April 27--The former Burlington Center Mall, now the Marketplace at Burlington, hasn't been right for a long time -- it's a shell of what was once a healthy retail center and community draw.
Now, there are not only random vacancies of gated storefronts, but whole swaths sitting dark and empty. On any given weekday, security guards easily outnumber shoppers.
Even on a recent Friday at 5:30 p.m., after the work and school day, it was dead. A half-dozen people sat in the food court and a sprinkling of shoppers walked around.
The mall has a vacancy rate of 55 percent, far surpassing the national average for U.S. malls, and for a venue that once housed 100 tenants when it opened in 1982, half have left. Starting next Sunday, the mall will have only one anchor store, Sears. JC Penney closes for good on Saturday -- joining
From his dual perch in Las Vegas and New York, all the trouble signs got the attention of Steven Maksin, 46, a mall turnaround specialist who loves a challenge as much as making money. Like picking stocks, he spots underperforming malls, buys them cheaply with cash, pumps money into reviving them, and waits for a return on his investment.
He has had success with malls and shopping centers in Texas and Colorado.
"I was intrigued," Maksin said of the beaten-down mall that sits off Exit 47A on I-295 in Burlington Township. He then ticked off every developer's dream: access points (it's near I-295, the New Jersey Turnpike (Exit 5), and Route 541; great demographics (population and household income); and traffic, lots of it.
"He buys these things dirt cheap, because if it was just the land, it wouldn't be that cheap," said Charles Swain, president and principal of Colliers International Real Estate Management Services in Atlanta, who met Maksin last month when the landlord and investor was on an economic development panel.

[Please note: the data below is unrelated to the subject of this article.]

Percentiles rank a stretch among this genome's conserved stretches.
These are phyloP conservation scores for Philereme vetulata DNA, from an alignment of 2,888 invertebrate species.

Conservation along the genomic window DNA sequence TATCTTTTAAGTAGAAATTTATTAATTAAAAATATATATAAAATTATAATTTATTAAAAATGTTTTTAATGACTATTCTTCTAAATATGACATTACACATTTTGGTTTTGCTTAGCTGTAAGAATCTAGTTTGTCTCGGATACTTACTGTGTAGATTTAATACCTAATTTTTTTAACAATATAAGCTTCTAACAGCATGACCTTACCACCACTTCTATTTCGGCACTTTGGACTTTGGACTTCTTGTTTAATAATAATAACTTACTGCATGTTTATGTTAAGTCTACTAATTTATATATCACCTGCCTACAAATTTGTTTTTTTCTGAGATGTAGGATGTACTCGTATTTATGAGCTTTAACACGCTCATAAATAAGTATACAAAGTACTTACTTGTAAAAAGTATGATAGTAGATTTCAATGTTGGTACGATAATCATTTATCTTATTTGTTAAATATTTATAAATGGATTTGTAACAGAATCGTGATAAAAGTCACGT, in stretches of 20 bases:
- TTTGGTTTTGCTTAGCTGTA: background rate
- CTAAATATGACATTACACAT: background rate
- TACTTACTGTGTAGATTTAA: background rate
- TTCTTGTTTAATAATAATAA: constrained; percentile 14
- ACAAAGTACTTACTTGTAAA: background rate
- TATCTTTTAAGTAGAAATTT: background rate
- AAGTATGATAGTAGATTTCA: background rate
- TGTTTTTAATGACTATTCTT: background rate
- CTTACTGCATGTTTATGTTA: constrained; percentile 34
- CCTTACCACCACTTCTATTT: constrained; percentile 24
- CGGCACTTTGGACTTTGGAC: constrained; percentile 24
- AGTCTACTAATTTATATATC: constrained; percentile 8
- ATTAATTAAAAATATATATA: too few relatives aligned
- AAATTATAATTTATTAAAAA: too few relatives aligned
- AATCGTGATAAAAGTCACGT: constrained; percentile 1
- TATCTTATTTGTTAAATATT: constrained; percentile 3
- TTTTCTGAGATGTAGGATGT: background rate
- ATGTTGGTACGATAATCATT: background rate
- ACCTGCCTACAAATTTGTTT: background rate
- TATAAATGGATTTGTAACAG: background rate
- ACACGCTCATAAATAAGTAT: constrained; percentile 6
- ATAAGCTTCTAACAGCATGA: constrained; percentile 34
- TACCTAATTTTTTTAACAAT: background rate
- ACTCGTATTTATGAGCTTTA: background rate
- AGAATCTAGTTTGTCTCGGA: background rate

Maksin bought a Georgia mall last year. "He buys a property that's still generating cash flow, and waits to see what the community needs before he makes his move," Swain said. "I wish I was a risk-taker like him."
Maybe it's because Maksin's company -- Moonbeam Capital Investments L.L.C. -- is based in Las Vegas, where the term all in is commonplace. But Maksin is definitely all in, to the tune of $230 million, on top of the $4.4 million he paid to acquire the mall in late 2012.
Starting next spring, here's what Maksin says to expect: a complete face-lift of the mall's facade; 1.2 million square feet of retail added to the existing 300,000 square feet; the development of a "hybrid mall" that combines a traditional, indoor mall with an outdoor, lifestyle center for shopping, dining and entertainment, including a Dave and Buster's-type family center, and a hotel. Throw in some water fountains and benches to rest on in between purchases or while waiting for your reservation at the dozen new restaurants.
When you have 150 acres, and an additional 50 acres of "green space" to work with (some of which belong to the Hovnanian family of Philadelphia), the sky's the limit, said Maksin, Moonbeam's chief executive officer. Full build-out is expected to take two to five years and to be done in stages. The mall will stay open the entire time of construction.
"This will be one of the largest and most exciting projects on the East Coast," Maksin said last week from Las Vegas. "And most successful."
Moonbeam, a private equity fund that has no debt and doesn't have to answer to investors, has been on its own shopping spree of late. Last year it bought four failing malls -- Gwinnett Place Mall in Duluth, Ga.; one near Pittsburgh, called Century III; Shoppingtown Mall in Syracuse, N.Y.; and the Cortana Mall in Baton Rouge, La. In addition to nine malls, the company also owns 14 strip centers throughout the nation, including the Shops at Pennsville Center in Pennsville, Salem County.